In these and others, Peter and Paul are not just preaching sermons but they are "making scripture" as well. They spoke with a direct and immediate inspiration of a kind not available to the preacher today. This should not frighten us away from these examples. But it should give us pause and bring us to them in diligent consideration. To what extent can we follow the examples of sermons by immediate inspiration? If we cannot follow with direct and immediate inspiration, should we follow them at all? It is intriguing – if not much much more – that the Holy Spirit would directly inspire sermons that are not expository, if that is the kind of sermon mandated in the Scriptures.

"Alliterated" sermons

The Center For Expository Bible Preaching states that an "alliterated sermon is easier to read, preach and listen to." Says who? (besides them of course) But what authority says this? Some professor of preaching? He didn't ask me. I find it not easier, but annoying and cloying to listen to "an alliterated sermon". Give us a break. Alliteration, like chocolate, should be for special occasions rather than a steady diet!

At least some scholars are getting on the right page. David Allen, professor of preaching at Southwestern Seminary, writes, "I am not a fan of using alliteration in outlines very much these days."

Monday, September 16, 2013

True New Testament Preaching, 7 questions

Because of Paul’s mandate to “Preach the Word,” (II Tim 4:2), expository preaching is "theologically mandated by Scripture." So says David Allen, professor of preaching at Southwestern Baptist Theological Seminary in Fort Worth, Texas. Expository preaching "is preaching the text of Scripture, explaining it, illustrating it, and applying it...takes a text (a cohesive and structured expression of language that intends a specific effect) of Scripture, engages in exegesis to determine the meaning of that text of Scripture, constructs the fruit of that exegesis into a sermon (a discourse that explains the meaning of that text to people, illustrating and applying it as well)..."

I have found much on the World Wide Web written about sermons. A good bit of it claims that expository/exegetical/textual preaching is the kind of preaching most faithful to the Bible. This is usually supported by theological (such as Allen's above), logical and practical arguments (mostly these two). It is discouraging and disheartening that almost none of the discussions interact with the biblical "sermons" found in the New Testament. If they do, at least I have not found it.

On his heartcoreMethodist blog, Ted Campbell asks, “Is it possible that what the New Testament means by preaching is not quite the same phenomenon that goes by the name 'preaching' today?” This question is on the right track, but curiously, Campbell ran off the track pretty quickly. His thoughts centered on how brief were the "four verbatim sermons" by Peter and Paul. According to Campbell, he "timed the Greek text of Acts 2:14b-36, reading at a moderate pace." This experiment found the duration of Peter's sermon on Pentecost — "the longest recorded in the New Testament" — was "six minutes and fifteen seconds." He runs off the track when he chides those who think these texts only recorded summaries of these sermons with holding "the wickedest excuse for longer sermons." Campbell writes, "there’s nothing in the New Testament texts or in the ancient contexts to suggest that [these are not verbatim sermons but only summaries]." Surely Luke's statement (found in verse 40) that "with many other words did he [Peter] testify and exhort" at least suggest it! (And the timeline in Acts 3:1-4:3 suggests Peter's sermon and associated discussion in the temple area could have been up to three hours -- from the ninth hour until eventide, roughly 3 pm to 6 pm.)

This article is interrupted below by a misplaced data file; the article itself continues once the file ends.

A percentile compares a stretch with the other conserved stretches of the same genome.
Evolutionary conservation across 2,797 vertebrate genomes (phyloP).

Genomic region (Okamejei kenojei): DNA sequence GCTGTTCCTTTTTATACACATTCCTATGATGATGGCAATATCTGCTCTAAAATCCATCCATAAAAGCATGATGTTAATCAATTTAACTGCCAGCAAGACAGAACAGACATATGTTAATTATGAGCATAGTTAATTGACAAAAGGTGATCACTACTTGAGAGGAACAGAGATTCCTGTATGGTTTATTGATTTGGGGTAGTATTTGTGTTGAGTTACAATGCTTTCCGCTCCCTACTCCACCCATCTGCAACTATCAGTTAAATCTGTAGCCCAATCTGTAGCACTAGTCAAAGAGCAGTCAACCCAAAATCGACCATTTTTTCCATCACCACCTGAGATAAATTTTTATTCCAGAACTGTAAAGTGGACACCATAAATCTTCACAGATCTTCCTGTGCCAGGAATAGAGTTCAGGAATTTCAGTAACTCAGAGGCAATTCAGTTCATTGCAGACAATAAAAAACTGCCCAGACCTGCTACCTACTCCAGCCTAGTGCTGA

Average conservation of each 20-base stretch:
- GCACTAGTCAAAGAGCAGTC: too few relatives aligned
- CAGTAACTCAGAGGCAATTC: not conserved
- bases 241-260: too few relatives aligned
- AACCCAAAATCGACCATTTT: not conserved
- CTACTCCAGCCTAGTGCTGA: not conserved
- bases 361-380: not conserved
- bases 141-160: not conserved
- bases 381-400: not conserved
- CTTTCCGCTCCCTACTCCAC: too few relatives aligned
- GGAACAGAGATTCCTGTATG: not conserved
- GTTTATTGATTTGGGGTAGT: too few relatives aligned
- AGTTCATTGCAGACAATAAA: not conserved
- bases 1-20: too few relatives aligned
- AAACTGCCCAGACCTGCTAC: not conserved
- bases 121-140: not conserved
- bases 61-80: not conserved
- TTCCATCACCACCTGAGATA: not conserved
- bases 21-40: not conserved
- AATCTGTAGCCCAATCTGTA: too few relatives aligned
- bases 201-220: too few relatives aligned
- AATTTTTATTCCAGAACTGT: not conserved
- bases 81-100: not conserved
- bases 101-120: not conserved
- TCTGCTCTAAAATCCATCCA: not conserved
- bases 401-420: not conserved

The New Testament book of Acts records from possibly around 12 to 42 sermons – according to what you count as a sermon (e.g. is Acts 1:15-22 a sermon) and whether you count the mentions of sermons/preaching that do not record any of the content of the sermon. These must be engaged in any discussion of preaching and how sermons ought to function. It is perhaps that they do not fit well our preconceived ideas that we do not enter them into the testimony. (And this says nothing of the sermons of our supreme teacher and example, Jesus Christ.)

For those who demand expository sermons are "theologically mandated by Scripture" or are "most faithful to the Bible" we must ask the following questions.

1. What kinds of sermons are recorded in the New Testament? How many of them, if any, follow the pattern of the modern expository sermon?
2. Did Jesus preach topical sermons, textual sermons, none of the above, all or the above, or something else?
3. Is there any biblical record of Peter, Paul or any of the disciples preaching expository sermons (textually from a book or books of the Bible)?
4. Why does the command to "preach the word" mean expository sermons, especially if the one who laid down this mandate did not preach that way?
5. Is textual/expository preaching driven by a scriptural mandate, personal preference, education or something else?

But we should also consider:

6. To what extent do we follow the sermon examples of Jesus and the apostles, considering they spoke with a degree of inspiration and authority we do not have?
7. Were what we call sermons -- a single individual engaging in discourse or "lecture" to a crowd of people -- ever the basis of teaching and edification in the gathering of the church, or more for spreading the gospel of Jesus Christ to unevangelized peoples?

Lord willing, I hope to continue to engage this topic and these questions, first considering sermons of the book of Acts tomorrow.

[Note: such discussion is further impeded by the fact that phrases such as "expository preaching" and "topical preaching" do not always mean the same things to all people.]